Sexual and Reproductive Health Rights
Supporting sexual & reproductive health rights is central to Rhac-Uganda’s commitment to gender equality and reducing global poverty. Increased investment, targeted programming and supportive policies are all critical to meeting the reproductive health needs of millions of women and men. We believe that access to sexual, reproductive and maternal health services is both a fundamental human right and a critical development issue.
As a rights-based organisation, our programming and advocacy affirm and support girls’ and women’s right to safe childbirth, reproductive self-determination and bodily integrity. We work to reduce maternal mortality, increase healthy timing and spacing of pregnancies, and the elimination of discrimination and violence. Across the Country and Africa as a whole, Rhac-Uganda is improving the health and well-being of women, children and families by changing inequitable gender and social norms and empowering women; increasing the coverage, quality, effectiveness, responsiveness and equity of health services; and expanding and amplifying women’s voices, participation and influence in society.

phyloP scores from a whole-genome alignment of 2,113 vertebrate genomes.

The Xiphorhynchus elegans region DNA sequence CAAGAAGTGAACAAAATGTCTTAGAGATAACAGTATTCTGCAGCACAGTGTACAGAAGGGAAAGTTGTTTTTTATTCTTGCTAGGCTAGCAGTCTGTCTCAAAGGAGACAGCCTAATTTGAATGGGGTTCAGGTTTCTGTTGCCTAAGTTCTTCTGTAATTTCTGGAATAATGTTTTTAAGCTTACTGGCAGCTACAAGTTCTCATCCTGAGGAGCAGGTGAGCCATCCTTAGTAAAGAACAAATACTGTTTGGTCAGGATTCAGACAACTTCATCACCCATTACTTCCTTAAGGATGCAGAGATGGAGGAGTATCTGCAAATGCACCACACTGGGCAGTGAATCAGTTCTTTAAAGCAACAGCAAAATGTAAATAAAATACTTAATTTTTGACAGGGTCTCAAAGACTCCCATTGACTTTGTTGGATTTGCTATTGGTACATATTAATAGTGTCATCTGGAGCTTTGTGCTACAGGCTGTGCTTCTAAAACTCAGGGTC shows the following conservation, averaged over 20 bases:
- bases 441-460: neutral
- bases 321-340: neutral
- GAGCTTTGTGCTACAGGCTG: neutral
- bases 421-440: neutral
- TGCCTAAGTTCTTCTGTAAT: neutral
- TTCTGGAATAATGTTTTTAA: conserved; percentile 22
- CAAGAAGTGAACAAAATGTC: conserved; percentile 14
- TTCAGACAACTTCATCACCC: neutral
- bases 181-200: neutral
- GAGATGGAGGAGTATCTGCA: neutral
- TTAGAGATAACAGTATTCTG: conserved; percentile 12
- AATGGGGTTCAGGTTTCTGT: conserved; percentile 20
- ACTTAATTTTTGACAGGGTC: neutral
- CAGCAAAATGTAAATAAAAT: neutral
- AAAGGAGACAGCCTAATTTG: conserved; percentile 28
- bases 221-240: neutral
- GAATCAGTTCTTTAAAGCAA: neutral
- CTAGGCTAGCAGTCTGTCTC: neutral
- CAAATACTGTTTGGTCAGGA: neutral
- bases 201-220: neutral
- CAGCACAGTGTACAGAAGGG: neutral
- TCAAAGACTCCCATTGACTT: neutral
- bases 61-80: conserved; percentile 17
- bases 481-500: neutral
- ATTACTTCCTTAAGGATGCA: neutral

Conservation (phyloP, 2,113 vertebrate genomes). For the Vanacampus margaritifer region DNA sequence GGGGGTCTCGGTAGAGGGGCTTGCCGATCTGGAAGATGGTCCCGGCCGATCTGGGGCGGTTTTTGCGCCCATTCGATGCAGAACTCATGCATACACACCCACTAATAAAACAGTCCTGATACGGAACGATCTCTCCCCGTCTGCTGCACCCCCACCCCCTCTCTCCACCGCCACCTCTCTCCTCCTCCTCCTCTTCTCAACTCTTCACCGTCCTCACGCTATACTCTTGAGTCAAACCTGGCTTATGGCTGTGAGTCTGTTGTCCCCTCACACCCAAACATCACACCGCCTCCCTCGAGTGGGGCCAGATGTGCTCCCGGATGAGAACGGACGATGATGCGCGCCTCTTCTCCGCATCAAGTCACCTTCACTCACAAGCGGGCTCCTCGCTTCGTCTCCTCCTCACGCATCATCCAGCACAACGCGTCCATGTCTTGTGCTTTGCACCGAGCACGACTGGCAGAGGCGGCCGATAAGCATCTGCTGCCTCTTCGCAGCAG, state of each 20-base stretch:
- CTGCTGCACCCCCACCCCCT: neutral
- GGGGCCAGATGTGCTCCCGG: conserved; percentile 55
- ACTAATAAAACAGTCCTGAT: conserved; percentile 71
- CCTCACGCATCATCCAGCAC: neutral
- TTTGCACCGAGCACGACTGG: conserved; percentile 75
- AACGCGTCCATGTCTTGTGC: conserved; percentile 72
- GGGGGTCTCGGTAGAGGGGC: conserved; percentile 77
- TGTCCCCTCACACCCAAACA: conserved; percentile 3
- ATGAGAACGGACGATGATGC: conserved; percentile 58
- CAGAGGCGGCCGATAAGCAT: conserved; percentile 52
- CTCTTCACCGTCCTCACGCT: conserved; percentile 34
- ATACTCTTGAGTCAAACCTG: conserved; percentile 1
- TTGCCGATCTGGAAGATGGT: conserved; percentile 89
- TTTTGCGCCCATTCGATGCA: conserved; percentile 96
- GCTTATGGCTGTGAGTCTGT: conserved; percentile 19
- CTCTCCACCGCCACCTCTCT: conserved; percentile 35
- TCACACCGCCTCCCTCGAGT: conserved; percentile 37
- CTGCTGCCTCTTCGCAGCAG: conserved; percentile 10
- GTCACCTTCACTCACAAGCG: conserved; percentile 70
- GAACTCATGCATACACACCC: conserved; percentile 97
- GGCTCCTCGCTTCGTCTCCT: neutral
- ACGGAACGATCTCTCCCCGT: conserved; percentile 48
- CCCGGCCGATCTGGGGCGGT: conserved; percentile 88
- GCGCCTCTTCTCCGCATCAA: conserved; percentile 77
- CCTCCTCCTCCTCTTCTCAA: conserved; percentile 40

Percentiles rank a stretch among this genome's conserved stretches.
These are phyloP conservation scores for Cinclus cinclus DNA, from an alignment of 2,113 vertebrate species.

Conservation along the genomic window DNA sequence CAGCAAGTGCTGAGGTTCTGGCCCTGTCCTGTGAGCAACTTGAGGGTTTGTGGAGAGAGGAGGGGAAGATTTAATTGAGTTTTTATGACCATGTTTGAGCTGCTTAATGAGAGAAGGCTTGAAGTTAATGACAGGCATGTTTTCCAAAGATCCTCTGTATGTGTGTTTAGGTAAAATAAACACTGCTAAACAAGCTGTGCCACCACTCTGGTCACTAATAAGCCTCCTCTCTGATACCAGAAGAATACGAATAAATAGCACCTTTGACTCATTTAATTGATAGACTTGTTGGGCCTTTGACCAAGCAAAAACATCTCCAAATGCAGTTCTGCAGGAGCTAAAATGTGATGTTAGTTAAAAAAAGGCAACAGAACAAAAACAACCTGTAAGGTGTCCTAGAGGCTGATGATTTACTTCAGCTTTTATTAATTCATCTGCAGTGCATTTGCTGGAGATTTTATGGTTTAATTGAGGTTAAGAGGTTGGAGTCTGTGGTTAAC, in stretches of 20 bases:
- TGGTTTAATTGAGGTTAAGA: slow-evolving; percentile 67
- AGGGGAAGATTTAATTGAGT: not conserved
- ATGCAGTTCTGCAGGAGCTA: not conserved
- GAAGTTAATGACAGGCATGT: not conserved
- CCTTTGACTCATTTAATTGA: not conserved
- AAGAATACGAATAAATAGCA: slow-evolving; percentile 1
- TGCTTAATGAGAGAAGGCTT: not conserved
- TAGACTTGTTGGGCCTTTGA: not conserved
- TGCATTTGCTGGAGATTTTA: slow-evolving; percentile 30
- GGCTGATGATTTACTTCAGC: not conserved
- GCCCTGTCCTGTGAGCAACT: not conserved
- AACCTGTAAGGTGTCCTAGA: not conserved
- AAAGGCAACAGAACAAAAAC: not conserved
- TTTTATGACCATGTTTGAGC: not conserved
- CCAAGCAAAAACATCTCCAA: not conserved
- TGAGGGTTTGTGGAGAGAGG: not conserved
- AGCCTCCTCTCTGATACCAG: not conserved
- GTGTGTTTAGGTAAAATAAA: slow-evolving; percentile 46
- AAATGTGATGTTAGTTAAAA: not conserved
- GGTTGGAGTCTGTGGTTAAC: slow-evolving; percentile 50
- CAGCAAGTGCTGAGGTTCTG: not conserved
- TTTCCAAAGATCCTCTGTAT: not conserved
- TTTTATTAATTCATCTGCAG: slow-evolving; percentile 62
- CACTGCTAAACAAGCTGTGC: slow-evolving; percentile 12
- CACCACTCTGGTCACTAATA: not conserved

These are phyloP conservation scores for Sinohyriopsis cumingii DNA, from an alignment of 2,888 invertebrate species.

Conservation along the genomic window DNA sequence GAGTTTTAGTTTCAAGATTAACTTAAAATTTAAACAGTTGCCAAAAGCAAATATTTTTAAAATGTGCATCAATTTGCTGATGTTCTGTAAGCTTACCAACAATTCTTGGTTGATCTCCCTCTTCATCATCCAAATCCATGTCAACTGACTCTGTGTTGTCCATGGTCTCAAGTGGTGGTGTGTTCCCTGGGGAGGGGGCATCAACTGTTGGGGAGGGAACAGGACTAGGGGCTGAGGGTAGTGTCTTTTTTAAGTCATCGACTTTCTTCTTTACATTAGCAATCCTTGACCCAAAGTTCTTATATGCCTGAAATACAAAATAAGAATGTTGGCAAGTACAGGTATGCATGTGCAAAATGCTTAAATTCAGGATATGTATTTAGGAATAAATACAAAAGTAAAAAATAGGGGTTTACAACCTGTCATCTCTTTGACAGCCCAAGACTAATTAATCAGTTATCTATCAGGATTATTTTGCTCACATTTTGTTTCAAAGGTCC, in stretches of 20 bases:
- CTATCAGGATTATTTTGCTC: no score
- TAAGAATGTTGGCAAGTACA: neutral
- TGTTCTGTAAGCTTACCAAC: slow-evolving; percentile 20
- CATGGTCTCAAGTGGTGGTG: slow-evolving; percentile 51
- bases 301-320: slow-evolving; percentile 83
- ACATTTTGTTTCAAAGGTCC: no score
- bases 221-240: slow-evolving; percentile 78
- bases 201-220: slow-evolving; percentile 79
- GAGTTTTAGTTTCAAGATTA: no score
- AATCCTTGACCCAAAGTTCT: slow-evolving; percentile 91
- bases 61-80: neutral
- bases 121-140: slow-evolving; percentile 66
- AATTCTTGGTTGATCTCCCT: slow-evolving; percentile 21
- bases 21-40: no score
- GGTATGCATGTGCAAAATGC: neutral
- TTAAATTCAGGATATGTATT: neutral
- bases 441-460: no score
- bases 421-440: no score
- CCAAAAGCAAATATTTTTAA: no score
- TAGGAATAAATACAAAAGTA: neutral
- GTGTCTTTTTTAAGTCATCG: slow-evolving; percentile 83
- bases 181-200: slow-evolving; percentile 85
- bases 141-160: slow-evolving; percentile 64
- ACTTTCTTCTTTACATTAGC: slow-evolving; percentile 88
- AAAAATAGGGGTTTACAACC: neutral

During times of natural disasters and conflict, women and girls are exposed to an increased risk of sexual violence, unwanted pregnancies and overall lack of control over the situation. Our long-term sexual and reproductive health programmes focus on family planning, ante-natal care, access to services, and prevention, detection and treatment of sexually transmitted infections. This includes addressing the underlying gender inequality and gender-based violence that undermines the health of women and girls.
Maternal Reproductive Health
Want to help a community lift itself from poverty? Start with the mothers. Pregnancy and childbirth shouldn’t be a game of chance: Every two minutes, a woman somewhere in the world dies from complications during pregnancy and childbirth. In sub-Saharan Africa, a woman’s lifetime risk of death due to childbirth is one in 16. Maternal mortality is nothing short of an epidemic, yet the majority of these deaths can be prevented if women have access to antenatal advice and support, trained midwives and birth attendants, life-saving treatments, and well-equipped health clinics and hospitals.
We believe that the realisation of the “right to health” cannot be achieved through direct services alone; large‐scale and sustainable change requires that we address underlying and systemic factors, including gender inequality, policy barriers and power imbalances that have an impact on health. We work with community leaders, women and health workers to understand and address the reasons for the high maternal death rate. We challenge social and gender norms so women can make decisions for their own health and well-being.